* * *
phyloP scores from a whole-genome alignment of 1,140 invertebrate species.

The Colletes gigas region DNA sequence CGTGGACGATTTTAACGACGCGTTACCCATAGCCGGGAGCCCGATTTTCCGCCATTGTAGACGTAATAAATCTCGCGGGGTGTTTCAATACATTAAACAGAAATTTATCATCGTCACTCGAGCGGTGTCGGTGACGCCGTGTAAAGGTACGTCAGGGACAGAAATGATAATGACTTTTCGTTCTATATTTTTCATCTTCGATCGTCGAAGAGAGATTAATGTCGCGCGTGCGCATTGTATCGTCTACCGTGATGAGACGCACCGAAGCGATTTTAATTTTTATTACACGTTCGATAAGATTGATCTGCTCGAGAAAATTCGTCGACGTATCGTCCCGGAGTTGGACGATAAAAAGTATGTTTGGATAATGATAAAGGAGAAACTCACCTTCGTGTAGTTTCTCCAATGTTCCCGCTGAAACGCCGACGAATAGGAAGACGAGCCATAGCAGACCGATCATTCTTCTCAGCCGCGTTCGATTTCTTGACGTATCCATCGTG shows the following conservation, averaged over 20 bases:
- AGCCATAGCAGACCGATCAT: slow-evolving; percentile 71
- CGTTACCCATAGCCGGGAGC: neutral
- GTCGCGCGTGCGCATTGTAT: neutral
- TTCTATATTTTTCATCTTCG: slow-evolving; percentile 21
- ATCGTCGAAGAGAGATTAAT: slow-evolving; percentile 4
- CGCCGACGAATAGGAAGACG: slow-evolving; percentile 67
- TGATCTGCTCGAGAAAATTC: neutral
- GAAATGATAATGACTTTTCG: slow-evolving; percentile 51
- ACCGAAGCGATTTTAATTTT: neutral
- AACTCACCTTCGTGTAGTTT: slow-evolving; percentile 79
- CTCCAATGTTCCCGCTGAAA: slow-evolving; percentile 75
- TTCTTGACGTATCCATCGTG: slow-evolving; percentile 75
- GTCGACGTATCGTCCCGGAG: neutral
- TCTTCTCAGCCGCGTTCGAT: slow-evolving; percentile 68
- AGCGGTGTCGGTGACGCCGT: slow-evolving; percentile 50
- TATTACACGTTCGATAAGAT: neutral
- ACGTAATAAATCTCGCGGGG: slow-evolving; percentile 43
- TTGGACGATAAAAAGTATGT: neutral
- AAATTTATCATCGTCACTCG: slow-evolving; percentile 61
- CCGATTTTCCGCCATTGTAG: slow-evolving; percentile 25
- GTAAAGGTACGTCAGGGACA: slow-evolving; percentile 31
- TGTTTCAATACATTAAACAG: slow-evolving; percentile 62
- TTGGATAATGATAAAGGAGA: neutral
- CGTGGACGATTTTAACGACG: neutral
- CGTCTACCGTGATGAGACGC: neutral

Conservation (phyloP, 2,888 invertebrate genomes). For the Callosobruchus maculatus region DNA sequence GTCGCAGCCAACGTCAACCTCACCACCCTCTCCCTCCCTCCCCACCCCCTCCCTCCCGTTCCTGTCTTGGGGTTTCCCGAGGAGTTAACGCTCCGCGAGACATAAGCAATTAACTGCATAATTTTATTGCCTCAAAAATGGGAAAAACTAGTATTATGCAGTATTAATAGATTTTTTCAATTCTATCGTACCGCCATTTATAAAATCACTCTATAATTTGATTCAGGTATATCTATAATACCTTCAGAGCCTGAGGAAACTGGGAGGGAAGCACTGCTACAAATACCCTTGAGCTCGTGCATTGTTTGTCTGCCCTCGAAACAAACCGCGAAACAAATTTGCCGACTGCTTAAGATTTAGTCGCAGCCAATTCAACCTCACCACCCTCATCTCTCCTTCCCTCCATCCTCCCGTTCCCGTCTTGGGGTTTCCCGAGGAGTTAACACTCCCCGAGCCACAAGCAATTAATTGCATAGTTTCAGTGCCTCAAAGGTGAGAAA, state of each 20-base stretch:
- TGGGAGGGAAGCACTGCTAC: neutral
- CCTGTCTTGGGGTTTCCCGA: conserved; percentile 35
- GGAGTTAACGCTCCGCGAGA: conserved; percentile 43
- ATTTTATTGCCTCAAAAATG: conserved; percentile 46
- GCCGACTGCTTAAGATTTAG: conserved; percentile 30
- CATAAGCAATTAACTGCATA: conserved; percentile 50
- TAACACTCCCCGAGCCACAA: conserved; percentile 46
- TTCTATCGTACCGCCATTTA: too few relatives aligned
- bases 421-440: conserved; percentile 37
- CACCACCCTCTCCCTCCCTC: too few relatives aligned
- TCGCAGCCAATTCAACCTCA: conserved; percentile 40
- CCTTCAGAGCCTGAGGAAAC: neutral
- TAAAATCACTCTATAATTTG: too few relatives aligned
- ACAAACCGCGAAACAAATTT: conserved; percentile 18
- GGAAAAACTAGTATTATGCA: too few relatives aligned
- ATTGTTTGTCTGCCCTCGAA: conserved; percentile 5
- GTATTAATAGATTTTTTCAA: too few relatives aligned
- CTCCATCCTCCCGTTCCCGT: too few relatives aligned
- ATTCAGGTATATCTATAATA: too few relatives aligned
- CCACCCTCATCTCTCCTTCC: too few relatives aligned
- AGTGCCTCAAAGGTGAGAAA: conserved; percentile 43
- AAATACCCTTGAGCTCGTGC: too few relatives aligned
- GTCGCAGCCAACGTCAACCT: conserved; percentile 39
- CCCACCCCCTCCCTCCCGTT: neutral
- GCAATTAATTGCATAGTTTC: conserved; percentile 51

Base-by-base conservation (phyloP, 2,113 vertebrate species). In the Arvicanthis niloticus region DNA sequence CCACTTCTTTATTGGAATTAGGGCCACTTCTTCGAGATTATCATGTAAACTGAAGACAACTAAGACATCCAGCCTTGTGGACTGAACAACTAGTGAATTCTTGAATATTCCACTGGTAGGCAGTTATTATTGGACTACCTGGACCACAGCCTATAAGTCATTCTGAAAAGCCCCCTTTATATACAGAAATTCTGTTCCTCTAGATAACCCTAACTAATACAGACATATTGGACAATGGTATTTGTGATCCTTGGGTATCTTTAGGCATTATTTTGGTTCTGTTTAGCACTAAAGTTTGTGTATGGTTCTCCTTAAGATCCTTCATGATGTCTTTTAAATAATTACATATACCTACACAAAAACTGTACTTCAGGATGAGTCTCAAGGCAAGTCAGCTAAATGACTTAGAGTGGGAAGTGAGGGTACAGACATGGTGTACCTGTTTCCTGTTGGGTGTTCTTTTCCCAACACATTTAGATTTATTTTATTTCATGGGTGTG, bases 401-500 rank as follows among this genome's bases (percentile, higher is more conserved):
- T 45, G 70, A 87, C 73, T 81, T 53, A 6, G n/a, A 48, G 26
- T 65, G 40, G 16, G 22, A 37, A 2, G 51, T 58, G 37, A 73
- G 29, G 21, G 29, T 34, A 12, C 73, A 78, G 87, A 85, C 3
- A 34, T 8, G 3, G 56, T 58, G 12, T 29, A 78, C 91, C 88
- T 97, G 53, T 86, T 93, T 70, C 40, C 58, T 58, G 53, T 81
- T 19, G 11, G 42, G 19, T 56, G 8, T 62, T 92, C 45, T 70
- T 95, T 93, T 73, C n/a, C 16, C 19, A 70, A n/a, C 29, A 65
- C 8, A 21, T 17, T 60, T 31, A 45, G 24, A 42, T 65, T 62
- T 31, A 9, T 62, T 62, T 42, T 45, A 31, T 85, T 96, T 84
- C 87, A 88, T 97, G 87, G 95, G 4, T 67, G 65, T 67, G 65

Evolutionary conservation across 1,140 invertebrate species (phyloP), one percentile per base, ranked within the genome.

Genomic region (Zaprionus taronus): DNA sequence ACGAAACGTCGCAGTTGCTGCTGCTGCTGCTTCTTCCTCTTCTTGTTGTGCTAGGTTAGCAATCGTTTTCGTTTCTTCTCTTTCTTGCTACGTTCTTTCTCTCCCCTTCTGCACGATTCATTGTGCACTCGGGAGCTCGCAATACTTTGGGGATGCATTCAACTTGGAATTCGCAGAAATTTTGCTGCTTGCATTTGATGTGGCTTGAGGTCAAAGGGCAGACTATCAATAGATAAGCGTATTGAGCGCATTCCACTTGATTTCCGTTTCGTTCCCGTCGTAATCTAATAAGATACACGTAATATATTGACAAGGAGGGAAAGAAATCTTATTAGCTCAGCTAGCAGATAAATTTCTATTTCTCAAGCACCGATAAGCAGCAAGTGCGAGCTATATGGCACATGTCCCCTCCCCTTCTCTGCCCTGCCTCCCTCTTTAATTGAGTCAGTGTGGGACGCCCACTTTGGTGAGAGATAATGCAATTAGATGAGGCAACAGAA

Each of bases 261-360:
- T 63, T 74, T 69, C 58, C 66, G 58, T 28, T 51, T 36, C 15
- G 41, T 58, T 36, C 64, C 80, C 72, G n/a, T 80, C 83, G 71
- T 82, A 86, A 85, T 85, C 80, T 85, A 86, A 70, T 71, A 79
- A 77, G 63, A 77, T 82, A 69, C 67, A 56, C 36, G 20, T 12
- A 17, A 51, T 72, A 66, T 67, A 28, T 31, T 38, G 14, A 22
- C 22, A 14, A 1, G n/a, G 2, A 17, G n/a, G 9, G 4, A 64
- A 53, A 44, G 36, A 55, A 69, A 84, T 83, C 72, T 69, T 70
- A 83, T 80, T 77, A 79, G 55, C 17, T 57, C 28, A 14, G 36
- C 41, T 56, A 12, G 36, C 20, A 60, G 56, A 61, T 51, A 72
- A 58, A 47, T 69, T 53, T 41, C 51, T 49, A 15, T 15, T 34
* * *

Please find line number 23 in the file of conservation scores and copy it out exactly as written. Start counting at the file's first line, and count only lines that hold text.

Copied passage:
- GTAAAGGTACGTCAGGGACA: slow-evolving; percentile 31